In 2002 researchers at the University of Bonn in Germany reviewed the literature on policosanol and noted that at doses of 10 to 20 mg per day, policosanol lowers total cholesterol by 17% to 21% and LDL cholesterol by 21% to 29% and raises HDL cholesterol by 8% to 15%. They also pointed out that daily doses of 10 mg of natural policosanol have been shown to be equally effective in lowering total or LDL cholesterol as the same dose of simvastatin or pravastatin.
On the subject of safety, the researchers noted that at dosages of up to 20 mg per day, natural policosanol supplements are safe and well tolerated, as studies of greater than 3 years of therapy indicate, and because higher doses have not been tested up to now, it cannot be excluded that effectiveness may be even greater. (American Heart Journal. 2002 Feb; 143(2): 356-65).
The above is only a sample of studies carried out with policosanol. Many others have been done with very good results.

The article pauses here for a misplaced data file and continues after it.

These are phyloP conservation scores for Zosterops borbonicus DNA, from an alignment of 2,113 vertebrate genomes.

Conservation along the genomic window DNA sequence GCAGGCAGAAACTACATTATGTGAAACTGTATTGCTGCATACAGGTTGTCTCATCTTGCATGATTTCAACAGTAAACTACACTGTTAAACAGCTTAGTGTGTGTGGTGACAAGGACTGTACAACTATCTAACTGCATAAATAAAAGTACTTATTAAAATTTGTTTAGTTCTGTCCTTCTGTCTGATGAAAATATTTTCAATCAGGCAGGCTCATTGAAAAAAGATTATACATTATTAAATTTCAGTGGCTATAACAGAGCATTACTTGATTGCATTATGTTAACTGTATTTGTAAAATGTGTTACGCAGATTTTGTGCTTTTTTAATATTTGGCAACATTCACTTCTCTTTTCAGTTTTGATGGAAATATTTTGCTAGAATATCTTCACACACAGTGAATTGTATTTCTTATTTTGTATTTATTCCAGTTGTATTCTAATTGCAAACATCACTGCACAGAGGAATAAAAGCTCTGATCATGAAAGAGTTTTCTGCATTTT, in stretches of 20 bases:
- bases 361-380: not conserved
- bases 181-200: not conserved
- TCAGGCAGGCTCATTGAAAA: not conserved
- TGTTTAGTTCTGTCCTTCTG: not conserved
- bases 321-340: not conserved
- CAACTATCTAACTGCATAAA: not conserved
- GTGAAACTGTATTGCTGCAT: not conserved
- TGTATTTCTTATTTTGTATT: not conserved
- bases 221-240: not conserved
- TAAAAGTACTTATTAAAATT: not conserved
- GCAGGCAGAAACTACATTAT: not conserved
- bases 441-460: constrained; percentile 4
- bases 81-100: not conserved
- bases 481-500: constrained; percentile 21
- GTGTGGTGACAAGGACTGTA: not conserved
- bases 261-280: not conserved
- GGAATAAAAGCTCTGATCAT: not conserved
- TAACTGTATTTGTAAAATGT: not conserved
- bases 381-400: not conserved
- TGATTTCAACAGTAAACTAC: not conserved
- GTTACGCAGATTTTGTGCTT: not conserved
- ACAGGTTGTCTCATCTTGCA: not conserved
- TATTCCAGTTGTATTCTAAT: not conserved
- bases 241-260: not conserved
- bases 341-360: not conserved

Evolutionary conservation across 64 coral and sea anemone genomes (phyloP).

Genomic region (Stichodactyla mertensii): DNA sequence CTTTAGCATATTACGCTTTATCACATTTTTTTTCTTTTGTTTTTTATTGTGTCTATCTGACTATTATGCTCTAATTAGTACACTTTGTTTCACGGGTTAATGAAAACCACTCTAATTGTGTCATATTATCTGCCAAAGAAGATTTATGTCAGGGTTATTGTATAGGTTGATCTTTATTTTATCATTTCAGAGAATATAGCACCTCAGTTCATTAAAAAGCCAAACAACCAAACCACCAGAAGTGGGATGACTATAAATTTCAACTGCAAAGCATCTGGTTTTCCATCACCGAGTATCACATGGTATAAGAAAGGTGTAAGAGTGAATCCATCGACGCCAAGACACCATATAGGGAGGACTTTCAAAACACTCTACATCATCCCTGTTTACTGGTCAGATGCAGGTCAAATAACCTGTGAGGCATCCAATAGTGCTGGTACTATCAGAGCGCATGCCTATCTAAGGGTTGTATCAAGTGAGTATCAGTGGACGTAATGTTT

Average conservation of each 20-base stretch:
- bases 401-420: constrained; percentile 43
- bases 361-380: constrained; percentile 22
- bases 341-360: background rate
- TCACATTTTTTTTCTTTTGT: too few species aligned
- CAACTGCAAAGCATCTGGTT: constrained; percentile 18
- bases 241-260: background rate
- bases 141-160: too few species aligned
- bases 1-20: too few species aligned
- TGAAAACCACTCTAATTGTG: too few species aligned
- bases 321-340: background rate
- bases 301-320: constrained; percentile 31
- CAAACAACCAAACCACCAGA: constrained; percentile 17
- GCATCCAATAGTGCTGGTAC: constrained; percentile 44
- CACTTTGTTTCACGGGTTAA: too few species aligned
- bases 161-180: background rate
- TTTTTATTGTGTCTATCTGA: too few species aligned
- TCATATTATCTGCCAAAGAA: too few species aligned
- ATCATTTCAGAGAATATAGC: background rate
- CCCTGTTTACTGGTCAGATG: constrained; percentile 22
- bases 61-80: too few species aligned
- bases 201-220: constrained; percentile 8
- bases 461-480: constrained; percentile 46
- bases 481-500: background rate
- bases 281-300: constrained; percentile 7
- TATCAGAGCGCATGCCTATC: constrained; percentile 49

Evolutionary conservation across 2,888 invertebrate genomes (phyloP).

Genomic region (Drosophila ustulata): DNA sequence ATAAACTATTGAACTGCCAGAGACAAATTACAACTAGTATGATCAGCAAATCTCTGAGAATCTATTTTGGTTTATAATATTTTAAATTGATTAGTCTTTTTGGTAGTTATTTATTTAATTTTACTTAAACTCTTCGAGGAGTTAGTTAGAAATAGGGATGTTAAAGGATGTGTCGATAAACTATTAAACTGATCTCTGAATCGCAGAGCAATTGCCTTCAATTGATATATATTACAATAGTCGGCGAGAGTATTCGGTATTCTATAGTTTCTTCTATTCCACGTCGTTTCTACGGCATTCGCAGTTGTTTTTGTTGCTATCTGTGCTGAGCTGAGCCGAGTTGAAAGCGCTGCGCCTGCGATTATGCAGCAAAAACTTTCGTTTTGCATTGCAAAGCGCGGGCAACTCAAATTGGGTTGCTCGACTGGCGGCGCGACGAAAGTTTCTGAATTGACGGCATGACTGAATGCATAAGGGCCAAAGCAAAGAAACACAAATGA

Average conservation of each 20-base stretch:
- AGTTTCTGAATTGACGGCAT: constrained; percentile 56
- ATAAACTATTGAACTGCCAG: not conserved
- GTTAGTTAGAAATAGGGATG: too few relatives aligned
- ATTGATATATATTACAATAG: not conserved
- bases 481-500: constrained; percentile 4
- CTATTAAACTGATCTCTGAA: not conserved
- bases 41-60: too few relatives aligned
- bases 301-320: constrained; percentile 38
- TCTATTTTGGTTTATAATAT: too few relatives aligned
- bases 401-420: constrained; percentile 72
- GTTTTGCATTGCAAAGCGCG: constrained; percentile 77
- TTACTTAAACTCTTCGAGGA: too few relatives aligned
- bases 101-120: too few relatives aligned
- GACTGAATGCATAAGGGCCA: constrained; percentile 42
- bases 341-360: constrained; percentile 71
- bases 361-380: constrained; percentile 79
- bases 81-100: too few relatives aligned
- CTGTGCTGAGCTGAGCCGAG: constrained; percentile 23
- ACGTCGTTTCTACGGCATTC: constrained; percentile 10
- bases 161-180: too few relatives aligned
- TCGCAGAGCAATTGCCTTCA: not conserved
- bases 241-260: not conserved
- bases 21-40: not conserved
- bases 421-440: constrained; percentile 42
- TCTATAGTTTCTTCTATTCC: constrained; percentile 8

Mas, R. et al. Effects of policosanol in patients with type II hypercholetserolemia and additional coronary risk factors. Clin. Pharmacol. Ther. 1999; 65:439-47.
Castano, G : Mas, R : Arruzazabala, M L : Noa, M : Illnait, J : Fernandez, J C : Molina, V : Menendez, A. Effects of policosanol and pravastatin on lipid profile, platelet aggregation and endothelemia in older hypercholesterolemic patients. Int J Clin Pharmacol Res 1999; 19(4):105-116.
Ortensi G, et al. â€œA comparative study of policosanol versus simvastatin in elderly patients with hypercholesterolemia.â€ Curr Ther Res 1997;58(6):390-401.
Castano G, et al. â€œEffects of policosanol on postmenopausal women with type II hypercholesterolemia.â€ Gyn Endocrin 2000;14(3):187-195.
Gouni Berthold, Ioanna : Berthold, Heiner K. Policosanol: clinical pharmacology and therapeutic significance of a new lipid-lowering agent. Am-Heart-J. 2002 Feb; 143(2): 356-65.